Protracted legal suits have revealed the vast amounts of wealth that Kenyan fugitive tycoon Yagnesh Devani’s close relatives control.
Court papers filed in one of the multiple cases indicate that Raj Devani, a nephew of Yagnesh, has lost control of his wealth to his mother, who was appointed the legal guardian and manager of his estate amid a simmering feud over control of assets worth hundreds of millions of shillings.
Yagnesh fled Kenya in 2009 in the wake of a scandal in which the Kenya Pipeline Company allowed his firm, Triton, to collect oil worth Sh7.6 billion and sell it without the financing bank’s approval — causing a biting fuel shortage in the domestic market.
Ms Devani (Raj’s mother) has since 2015 served as her son’s legal guardian, while the tycoon’s sister managed his vast estate, but last month she assumed the managerial role as well.
Her takeover of management came in the wake of an application in court that followed Raj’s committal to Mathare Hospital for mental treatment.
Raj in 2015 opposed the move to hospitalise him, arguing that it was a ploy by relatives to take control of the vast estate.
The tycoon’s mother has filed multiple cases at Nairobi’s Milimani Courts claiming that her son clandestinely transferred family assets to his companies and used them to secure more than Sh150 million in loans he has defaulted on.
The suits have also laid bare Raj’s enormous estate, which is made up of upmarket properties in the leafy Muthaiga, Runda and Spring Valley suburbs of Nairobi as well as company shares and undisclosed amounts of money in several bank accounts.
The most contested asset is a family home in Runda valued at over Sh200 million, which Prime Bank wants to auction to recover a Sh150 million loan it lent Raj and is now in default.
The home, located on a 1.2-acre piece of land, has a three-storey building with eight ensuite bedrooms, a four-bedroom guest wing, and a six-bedroom staff quarter. It also has a swimming pool, hallway with a hot water geyser, gym, and a bar.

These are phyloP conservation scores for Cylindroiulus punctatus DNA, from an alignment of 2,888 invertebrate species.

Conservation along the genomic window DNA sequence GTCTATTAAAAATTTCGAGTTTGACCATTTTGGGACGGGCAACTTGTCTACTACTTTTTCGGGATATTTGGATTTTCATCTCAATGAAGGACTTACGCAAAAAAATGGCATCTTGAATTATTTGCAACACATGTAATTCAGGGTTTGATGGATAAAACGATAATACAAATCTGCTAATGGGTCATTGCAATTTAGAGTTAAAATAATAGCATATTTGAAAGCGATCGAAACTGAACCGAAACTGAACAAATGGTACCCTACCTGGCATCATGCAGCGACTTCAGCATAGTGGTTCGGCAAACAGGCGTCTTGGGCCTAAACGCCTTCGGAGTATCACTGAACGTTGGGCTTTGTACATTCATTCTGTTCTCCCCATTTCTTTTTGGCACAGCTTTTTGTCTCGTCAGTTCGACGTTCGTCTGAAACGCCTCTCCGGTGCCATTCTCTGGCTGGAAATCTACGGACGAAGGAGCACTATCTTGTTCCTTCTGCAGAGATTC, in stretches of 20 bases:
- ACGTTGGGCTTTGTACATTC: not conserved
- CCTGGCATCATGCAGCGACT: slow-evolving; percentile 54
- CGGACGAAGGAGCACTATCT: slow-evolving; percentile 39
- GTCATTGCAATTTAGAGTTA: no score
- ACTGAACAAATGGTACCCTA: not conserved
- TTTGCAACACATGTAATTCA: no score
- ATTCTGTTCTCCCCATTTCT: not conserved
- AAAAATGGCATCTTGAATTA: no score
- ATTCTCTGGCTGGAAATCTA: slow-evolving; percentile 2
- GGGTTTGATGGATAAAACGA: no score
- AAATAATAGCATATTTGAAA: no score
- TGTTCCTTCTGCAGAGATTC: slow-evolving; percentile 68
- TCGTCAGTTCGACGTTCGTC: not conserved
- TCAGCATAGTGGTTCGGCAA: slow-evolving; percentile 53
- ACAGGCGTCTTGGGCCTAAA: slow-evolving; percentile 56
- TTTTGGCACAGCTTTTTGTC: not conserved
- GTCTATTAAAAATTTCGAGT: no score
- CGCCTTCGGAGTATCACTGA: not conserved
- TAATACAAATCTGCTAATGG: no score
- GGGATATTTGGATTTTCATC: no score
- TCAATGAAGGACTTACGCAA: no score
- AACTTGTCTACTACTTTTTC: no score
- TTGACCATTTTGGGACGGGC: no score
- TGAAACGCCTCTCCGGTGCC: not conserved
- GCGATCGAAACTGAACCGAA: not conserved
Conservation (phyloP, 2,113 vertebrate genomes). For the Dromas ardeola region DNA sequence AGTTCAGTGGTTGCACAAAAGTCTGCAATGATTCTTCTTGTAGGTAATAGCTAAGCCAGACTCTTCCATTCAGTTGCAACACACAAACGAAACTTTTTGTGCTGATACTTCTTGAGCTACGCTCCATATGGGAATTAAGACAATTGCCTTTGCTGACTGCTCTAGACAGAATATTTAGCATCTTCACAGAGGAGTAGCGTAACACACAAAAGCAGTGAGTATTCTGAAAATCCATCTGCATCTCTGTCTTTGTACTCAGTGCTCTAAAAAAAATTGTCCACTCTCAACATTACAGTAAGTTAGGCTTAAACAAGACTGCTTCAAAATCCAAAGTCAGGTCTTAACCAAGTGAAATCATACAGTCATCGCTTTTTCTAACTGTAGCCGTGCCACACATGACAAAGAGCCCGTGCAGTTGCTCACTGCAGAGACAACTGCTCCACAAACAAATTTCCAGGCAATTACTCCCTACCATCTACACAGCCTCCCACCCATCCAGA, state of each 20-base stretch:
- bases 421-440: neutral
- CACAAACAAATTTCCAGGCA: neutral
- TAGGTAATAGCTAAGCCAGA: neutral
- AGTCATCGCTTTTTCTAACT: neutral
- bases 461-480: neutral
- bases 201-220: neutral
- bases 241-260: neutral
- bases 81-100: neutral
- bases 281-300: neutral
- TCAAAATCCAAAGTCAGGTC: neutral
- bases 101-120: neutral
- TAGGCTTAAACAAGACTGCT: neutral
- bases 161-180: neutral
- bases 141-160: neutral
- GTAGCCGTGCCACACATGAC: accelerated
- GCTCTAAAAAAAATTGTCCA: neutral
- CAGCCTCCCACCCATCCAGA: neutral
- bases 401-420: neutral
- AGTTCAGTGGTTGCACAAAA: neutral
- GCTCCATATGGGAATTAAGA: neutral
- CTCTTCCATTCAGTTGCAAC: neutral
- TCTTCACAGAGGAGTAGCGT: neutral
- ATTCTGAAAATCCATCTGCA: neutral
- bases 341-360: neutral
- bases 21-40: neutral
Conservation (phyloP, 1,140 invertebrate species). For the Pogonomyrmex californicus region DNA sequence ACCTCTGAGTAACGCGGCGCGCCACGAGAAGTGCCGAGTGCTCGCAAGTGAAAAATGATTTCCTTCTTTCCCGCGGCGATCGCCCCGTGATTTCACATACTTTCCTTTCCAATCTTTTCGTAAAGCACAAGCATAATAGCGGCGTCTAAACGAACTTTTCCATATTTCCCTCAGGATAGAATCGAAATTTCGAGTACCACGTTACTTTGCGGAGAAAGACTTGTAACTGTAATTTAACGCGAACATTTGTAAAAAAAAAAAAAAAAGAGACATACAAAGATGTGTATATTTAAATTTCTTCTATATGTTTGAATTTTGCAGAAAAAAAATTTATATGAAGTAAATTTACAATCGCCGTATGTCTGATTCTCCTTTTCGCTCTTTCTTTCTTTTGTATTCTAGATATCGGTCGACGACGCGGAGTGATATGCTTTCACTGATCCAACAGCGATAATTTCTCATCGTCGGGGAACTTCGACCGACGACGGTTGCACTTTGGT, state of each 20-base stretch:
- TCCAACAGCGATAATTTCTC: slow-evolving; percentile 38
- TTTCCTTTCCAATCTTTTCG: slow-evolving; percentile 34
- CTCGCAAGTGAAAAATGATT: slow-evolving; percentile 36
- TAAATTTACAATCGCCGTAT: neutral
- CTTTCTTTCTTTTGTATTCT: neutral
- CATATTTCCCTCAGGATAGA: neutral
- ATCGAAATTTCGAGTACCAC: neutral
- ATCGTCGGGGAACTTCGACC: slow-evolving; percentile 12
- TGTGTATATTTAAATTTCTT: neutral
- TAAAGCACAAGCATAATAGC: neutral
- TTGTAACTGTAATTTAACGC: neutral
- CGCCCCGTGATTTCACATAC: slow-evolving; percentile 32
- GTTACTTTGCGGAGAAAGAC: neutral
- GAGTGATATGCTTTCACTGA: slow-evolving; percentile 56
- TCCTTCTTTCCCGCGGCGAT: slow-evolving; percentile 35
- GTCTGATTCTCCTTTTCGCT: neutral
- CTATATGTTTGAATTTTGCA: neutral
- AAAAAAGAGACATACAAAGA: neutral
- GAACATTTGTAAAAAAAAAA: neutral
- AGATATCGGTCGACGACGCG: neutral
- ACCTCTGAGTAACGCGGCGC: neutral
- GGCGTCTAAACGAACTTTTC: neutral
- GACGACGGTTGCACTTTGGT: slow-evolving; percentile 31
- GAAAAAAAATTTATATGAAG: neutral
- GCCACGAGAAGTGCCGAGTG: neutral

Ms Devani says she built the home with her husband who died in 2001, leaving behind an estate estimated to be worth Sh800 million. The estate also had prime pieces of land, shares in Nairobi and United Kingdom-based companies as well as cash in several bank accounts.
Ms Devani says her son transferred ownership of the land to himself without consulting the family.
Raj in 2015 told the court that he was mentally fit and that his family was merely trying to wrest his wealth from him under the pretext that he was ill.
“There is a reasonable belief that Raj’s involuntary admission is part of a scheme to gain control of his businesses,” the tycoon says in court papers filed by LJA Associates, his lawyers.
Raj is a director of Shimmers Boutique Limited, Simkan Investments Group, Shimmers Group Limited, Shimmers Investments Limited, Sasha Holdings Limited, Jade Petroleum and Adra International.
He also co-owns another plush home in Nairobi’s Spring Valley where his estranged wife, Adina, lives with their two children.
Two of Raj’s companies, Jade Petroleum and Adra International, have been linked to the Sh44 billion Imperial Bank fraud.
Court documents show that the companies received Sh10 billion in irregular loan disbursements. Adra International is listed as one of the biggest exposures for Imperial Bank depositors, with a non-performing loan portfolio of Sh1 billion.
The Runda Home is owned by Sasha Holdings, the company which Adra International used as security for a Sh150 million loan from Prime Bank.
“Ms Devani does not know when the suit property was transferred from her late husband’s estate to Sasha International. She does not know and was never consulted by Raj or any other director of Sasha before, during and after loans were advanced to Adra International. She continued living in the suit property comfortably without the knowledge that it had been transferred to Sasha Holdings,” she says.
Ms Devani and her daughter Bindya told the High Court in 2015 that Raj had since his father’s death depleted the family estate mainly due to the mental illness and that he was unable to comprehend the basics of finance.